The character of Jim Casy moves from being an energetic preacher to shunning God. He then becomes something of an apostle. Finally, as his initials "J.C." suggest, the character becomes Christ-like.
The home everyone once knew in this rural section of Oklahoma is gone. For the few people who remain, the need for a leader grows stronger. Casy, like the Apostle Paul, reluctantly assumes the mantle of leadership. While he can never again embrace the former evangelical role many in his community expect from him, Jim Casy becomes more and more Christ-like until eventually, like Christ, Casy dies a martyr’s death.
As the novel opens, Tom Joad finds the former preacher resting under a tree. Tom does not recognize the old family friend at first; Casy reminds Tom how they know one another
"I was a preacher," said the man seriously. "Reverend Jim Casy—was a Burning Busher. Used to howl out the name of Jesus to glory. And used to get an irrigation ditch so squirmin' full of repented sinners half of 'em like to drowned. But not no more," he sighed. "Jus' Jim Casy now. Ain't got the call no more. Got a lot of sinful idears—but they seem kinda sensible."
Despite Casy’s disillusionment, evidence of his good moral character is presented early on. Casy listens patiently to Muley Graves, the lone resident of the now-deserted land that Tom had once called home. Muley tells Tom and Casy about the plight of the people, of the disrespect for their land,their families, and their homes. The injustice of it all ignites passion in Casy, perhaps really for the first time. It is as if he is experiencing his own private Pentecost:
Jim Casy had been staring at the dying fire, and his eyes had grown wider and his neck muscles stood higher. Suddenly he cried, “I got her! If ever a man got a dos of the sperit, I got her. Got her all of a flash!” He jumped to his feet and paced back and forth, his head swinging. “Had a tent one time. Drawed as much as five hundred people ever’ night. That’s before either you fellas seen me.”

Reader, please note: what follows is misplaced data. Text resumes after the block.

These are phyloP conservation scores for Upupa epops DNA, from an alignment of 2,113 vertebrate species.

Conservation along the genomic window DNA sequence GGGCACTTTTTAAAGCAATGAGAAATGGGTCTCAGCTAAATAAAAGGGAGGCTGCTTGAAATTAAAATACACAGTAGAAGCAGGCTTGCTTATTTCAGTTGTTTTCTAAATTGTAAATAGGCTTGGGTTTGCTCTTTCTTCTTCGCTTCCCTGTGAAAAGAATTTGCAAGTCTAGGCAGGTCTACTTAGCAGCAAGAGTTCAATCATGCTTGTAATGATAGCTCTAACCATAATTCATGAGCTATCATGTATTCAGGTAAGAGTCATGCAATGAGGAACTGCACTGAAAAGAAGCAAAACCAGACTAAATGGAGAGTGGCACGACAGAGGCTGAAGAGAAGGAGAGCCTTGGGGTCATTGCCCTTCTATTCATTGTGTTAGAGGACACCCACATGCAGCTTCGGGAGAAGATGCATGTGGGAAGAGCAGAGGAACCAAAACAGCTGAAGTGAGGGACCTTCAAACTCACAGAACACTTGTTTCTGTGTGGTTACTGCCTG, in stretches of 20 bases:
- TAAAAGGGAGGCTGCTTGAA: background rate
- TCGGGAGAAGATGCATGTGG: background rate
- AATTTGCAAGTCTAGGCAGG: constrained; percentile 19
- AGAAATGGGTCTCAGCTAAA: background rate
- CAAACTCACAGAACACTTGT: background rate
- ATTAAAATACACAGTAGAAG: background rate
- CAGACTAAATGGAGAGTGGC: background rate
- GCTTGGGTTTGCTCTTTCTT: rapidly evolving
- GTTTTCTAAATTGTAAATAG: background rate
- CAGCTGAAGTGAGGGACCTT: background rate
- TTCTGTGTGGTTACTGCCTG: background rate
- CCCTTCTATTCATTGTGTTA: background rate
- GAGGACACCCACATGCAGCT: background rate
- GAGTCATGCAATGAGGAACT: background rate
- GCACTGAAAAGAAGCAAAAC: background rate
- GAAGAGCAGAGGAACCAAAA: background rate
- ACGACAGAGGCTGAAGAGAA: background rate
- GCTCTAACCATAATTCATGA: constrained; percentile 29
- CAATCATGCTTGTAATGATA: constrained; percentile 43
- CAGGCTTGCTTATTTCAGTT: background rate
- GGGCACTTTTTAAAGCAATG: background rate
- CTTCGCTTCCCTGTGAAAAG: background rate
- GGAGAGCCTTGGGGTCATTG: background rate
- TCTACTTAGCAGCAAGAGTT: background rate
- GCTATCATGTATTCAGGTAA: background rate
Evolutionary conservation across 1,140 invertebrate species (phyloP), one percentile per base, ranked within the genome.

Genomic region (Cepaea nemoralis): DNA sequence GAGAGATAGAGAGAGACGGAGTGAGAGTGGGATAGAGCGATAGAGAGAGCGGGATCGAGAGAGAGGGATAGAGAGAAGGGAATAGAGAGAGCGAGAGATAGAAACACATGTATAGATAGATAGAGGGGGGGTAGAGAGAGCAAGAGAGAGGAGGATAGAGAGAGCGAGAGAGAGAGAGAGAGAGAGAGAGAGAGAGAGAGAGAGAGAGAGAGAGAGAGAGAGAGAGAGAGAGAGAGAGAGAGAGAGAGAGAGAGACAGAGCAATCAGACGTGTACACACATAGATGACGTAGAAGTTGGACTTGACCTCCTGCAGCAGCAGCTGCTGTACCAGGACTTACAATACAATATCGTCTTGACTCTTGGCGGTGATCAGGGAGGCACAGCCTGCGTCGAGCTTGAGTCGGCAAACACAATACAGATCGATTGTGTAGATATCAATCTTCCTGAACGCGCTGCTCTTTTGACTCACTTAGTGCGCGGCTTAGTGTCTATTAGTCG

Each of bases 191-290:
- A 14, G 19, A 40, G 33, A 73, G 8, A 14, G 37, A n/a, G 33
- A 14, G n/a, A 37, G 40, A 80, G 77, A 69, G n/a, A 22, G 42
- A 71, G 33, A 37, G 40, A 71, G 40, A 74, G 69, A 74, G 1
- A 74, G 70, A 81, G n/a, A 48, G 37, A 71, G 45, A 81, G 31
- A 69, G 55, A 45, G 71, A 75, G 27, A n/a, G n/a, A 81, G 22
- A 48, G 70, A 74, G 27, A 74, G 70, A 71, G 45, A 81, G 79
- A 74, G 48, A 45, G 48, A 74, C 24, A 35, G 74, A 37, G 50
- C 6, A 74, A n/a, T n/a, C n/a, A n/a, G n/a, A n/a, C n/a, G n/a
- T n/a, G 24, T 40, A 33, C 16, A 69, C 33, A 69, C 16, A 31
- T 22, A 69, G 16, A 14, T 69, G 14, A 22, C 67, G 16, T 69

Because the reader knows Casy, unlike a lot of traveling preachers, has no monetary or self-aggrandizing motives, it is easier to trust him as the landscape, and the family, changes.
Casy's development as an apostle continues as the family prepares for their frightful journey into the unknown. When it is time to head out, and it is decided that Casy will accompany the family, Ma asks him to say a prayer. To the surprise of all who had known him, this is not the fire-and-brimstone preacher of the past, but the new, introspective man of spiritual matters. As the family bows their heads, Casy tells the assembled Joads:
“I been thinkin’, “ he said. “I been in the hills, thinkin’, almost you might say like Jesus went into the wilderness to think His way out of a mess of troubles…
Seems like Jesus got all messed up with troubles, and he couldn’t figure nothin’ out, an’ He got to feelin’ what the hell good is it all, an’ what’s the use fightin’ and figurin’. Got tired, got good and tired, an’ His sperit all wore out. Jus’ about to come to the conclusion, the hell with it. An’ so he went into the wilderness. . . .
I ain’t sayin’ I’m like Jesus,” the preacher went on. “But I got tired like Him, an ‘ I got mixed up like Him, an’ I went into the wilderness like HIm, without no campin’ stuff. Nighttime I’d lay on my back an’ look up at the stars; morning I’d set an ‘ watch the sun come up…”
While Casy is not arrogant enough to believe himself on par with Christ, he does recognize that perhaps, like the apostles, he possesses a gift for prophecy. When Casy reflects on the fate of Muley Graves, he sadly remarks,
“Course Muley's crazy, all right. Creepin' aroun' like a coyote; that's boun' to make him crazy. He'll kill somebody purty soon an' they'll run him down with dogs. I can see it like a prophecy."
Casy continues to be a spiritual touchstone throughout the novel. Initially, Casy feels much like the Apostle Paul in the Bible. Paul is frequently called the “Reluctant Apostle” because he does not feel worthy of the task given to him by God, that of leading the people away from everything they have known into unfamiliar territory. Like Paul, Casy has initial feelings of helplessness and unworthiness. He worriedly tells Tom,
“I got the call to lead people, an’ no place to lead them.”
But eventually, Casy comes to accept his role. In the final moment of his life, Casy calls out:
"Listen," he said. "You fellas don' know what you're doin'. You're helpin' to starve kids. . . .You don' know what you're a-doin'."
Casy has lived up to his initials, J.C. as his final word echo those of Christ himself, who, as he is being nailed to the cross, cries out, “Forgive them, Father, they know not what they do,” (Luke 23:34).